Jacksonville University  Swisher Library Rm 328

Workshop Resources

Current Workshops                        

Workshop Resources                    

Visual Cognitive Processing

Ms. Catherine Rushton, Ed.D

Harnessing Students’ Memory

     Memory is a complex process involving encoding, storing, and retrieving information. In the context of student learning, memory is fundamental, as it underpins the acquisition and retention of knowledge. Learning involves forming connections between new information and information stored in long term memory. Strategies that enhance retention, such as active engagement and organization of information, are key. Effective learning ensures the pathways to long-term memory are formed and facilitate the ability to transfer knowledge to new contexts, fostering critical thinking and problem-solving. Reducing cognitive load through clear presentation of information is also critical, as excessive load can hinder memory and comprehension.

     Cognitive load pertains to the mental effort required for learning tasks and can be categorized into intrinsic (task complexity), extraneous (task presentation), and germane (learning process) loads. Effective student learning hinges on managing these loads appropriately. To enhance learning, educators should minimize extraneous load by presenting information clearly, scaffold intrinsic load by breaking tasks into manageable parts, and encourage germane load through active learning. Balancing these cognitive loads is crucial for optimizing teaching and learning experiences, ensuring that students can understand and retain information efficiently.

     Ebbinghaus's Forgetting Curve, developed by German psychologist Hermann Ebbinghaus, illustrates how newly acquired information is rapidly forgotten initially and then more slowly over time. This research underlines the need for students to revisit and reinforce material to enhance long-term retention and retrieval. Ebbinghaus's work has had a profound impact on educational and memory research, offering insights on optimizing learning by strategically timing reviews and study sessions. Several effective learning strategies have emerged from recent research. These strategies aim to boost student memory and comprehension by maximizing synaptic connections and combating the forgetting curve. Peer-to-peer explanations involve students explaining concepts to peers, reactivating and strengthening memories while promoting active learning. Spacing involves revisiting key ideas throughout the school year, counteracting the forgetting curve, and enhancing retention. Frequent practice tests and retrieval practice activate memory pathways, improve long-term retention, and reduce stress. Combining text with images, using visual aids, chunking, scaffolding, priming prior knowledge, real-life examples, concept mapping, and formative assessments enhance understanding and retention. Finally, multisensory teaching engages various senses and caters to diverse learning styles, while recognizing the impact of emotions and motivation on learning fosters a positive and supportive environment.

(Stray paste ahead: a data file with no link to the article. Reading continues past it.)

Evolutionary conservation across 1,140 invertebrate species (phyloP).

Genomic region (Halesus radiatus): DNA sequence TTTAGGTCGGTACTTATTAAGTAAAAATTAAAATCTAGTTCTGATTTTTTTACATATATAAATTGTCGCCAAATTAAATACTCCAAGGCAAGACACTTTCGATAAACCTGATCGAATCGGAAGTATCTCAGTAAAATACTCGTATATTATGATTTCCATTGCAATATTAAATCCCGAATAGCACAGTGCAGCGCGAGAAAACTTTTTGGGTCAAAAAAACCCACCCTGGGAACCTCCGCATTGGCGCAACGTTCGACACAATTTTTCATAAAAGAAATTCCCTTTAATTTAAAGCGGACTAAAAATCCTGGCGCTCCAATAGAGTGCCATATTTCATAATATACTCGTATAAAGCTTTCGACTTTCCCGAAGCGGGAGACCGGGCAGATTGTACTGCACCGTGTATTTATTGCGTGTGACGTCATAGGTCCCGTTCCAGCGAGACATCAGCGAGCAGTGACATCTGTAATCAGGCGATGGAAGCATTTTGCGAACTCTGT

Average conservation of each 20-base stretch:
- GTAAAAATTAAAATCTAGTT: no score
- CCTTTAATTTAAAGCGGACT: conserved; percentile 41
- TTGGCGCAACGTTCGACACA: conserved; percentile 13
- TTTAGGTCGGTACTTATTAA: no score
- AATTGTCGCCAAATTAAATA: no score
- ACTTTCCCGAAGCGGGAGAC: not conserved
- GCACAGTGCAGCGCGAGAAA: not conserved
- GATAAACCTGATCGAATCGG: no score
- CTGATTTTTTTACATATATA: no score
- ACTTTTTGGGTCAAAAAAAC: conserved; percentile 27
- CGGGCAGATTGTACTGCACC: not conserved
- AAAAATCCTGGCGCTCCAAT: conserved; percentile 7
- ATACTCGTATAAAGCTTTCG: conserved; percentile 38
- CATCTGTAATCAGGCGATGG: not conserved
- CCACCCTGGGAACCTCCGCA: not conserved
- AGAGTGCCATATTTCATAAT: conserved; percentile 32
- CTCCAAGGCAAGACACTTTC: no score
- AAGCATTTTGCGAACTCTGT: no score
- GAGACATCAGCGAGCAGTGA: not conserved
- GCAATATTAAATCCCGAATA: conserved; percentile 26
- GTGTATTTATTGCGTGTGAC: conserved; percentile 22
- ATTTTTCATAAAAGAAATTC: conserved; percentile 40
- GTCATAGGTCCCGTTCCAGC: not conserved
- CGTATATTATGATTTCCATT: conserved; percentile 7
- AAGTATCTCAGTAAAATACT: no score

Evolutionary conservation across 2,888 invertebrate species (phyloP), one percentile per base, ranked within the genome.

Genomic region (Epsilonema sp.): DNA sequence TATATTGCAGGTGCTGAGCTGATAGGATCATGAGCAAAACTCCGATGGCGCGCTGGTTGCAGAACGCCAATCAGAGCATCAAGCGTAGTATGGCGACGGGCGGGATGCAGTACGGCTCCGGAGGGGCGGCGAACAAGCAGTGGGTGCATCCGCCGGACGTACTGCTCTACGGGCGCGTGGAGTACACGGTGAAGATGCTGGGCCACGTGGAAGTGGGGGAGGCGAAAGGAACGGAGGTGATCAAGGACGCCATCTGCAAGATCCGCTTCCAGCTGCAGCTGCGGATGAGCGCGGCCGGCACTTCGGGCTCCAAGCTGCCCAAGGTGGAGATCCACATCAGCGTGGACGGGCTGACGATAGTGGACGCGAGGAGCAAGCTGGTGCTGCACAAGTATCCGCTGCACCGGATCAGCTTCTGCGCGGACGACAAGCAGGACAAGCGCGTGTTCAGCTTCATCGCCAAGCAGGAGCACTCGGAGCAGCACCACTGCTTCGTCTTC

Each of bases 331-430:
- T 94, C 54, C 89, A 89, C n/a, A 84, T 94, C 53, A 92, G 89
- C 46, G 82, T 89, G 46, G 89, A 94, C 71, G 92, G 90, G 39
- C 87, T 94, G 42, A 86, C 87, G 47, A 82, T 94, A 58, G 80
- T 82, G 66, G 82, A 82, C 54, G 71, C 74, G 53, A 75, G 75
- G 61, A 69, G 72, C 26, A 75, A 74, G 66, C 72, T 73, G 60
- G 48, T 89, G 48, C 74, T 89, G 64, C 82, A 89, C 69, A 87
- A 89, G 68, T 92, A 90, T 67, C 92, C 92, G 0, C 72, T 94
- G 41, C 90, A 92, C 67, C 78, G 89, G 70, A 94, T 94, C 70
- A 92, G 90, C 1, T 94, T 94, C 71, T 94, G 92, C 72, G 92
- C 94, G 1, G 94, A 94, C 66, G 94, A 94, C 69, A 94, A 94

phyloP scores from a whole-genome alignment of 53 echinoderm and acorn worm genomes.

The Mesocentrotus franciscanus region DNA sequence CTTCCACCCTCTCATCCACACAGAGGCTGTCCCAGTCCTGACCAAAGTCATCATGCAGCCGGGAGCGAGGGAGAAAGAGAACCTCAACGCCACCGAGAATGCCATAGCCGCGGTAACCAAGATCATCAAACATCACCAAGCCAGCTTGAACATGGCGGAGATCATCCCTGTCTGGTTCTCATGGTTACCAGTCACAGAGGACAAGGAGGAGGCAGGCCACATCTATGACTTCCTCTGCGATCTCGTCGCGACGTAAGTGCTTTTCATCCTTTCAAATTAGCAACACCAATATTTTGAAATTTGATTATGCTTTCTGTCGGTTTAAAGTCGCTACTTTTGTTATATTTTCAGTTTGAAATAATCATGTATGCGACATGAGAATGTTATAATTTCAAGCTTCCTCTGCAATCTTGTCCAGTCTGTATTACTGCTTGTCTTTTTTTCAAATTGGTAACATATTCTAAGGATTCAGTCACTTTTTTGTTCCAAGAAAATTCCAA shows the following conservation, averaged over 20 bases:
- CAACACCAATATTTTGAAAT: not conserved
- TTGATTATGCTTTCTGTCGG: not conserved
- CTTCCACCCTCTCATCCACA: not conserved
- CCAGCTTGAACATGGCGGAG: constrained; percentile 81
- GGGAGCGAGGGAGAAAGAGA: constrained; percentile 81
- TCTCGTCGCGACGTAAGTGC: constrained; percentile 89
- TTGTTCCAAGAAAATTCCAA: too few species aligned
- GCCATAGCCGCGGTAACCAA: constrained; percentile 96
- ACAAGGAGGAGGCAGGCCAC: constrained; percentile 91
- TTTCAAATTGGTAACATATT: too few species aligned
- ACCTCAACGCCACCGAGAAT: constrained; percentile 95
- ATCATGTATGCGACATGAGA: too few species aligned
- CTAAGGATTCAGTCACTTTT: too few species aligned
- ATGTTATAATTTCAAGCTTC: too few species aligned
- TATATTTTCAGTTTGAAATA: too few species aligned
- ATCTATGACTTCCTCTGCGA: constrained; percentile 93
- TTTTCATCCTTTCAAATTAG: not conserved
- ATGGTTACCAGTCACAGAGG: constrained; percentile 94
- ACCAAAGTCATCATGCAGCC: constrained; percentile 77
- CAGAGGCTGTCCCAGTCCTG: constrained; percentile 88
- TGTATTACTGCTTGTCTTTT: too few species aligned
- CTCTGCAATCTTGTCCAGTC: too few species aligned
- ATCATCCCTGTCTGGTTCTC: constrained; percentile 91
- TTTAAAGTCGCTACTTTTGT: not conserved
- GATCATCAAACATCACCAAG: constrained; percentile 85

Jordan, J., Wagner, J., Manthey, D.E., Wolff, M., Santen, S., & Cico, S.J.. (2019). Optimizing Lectures From a Cognitive Load Perspective. AEM Education and Training, 4(3), 306-312.

Lang, J.M. (2021). Small Teachings, 2nd Edition. Jossey-Bass. ISBN-13: 978-1119755548.

Terada, Y. (20 Sep 2017). Why Students Forget – and What You Can Do About It. Edutopia. https://www.edutopia.org/article/why-students-forget-and-what-you-can-do-about-it.

Weimer, M. (30 Sep 2022). Mind Wandering. Faculty Focus. https://www.facultyfocus.com/articles/effective-teaching-strategies/mind-wandering/

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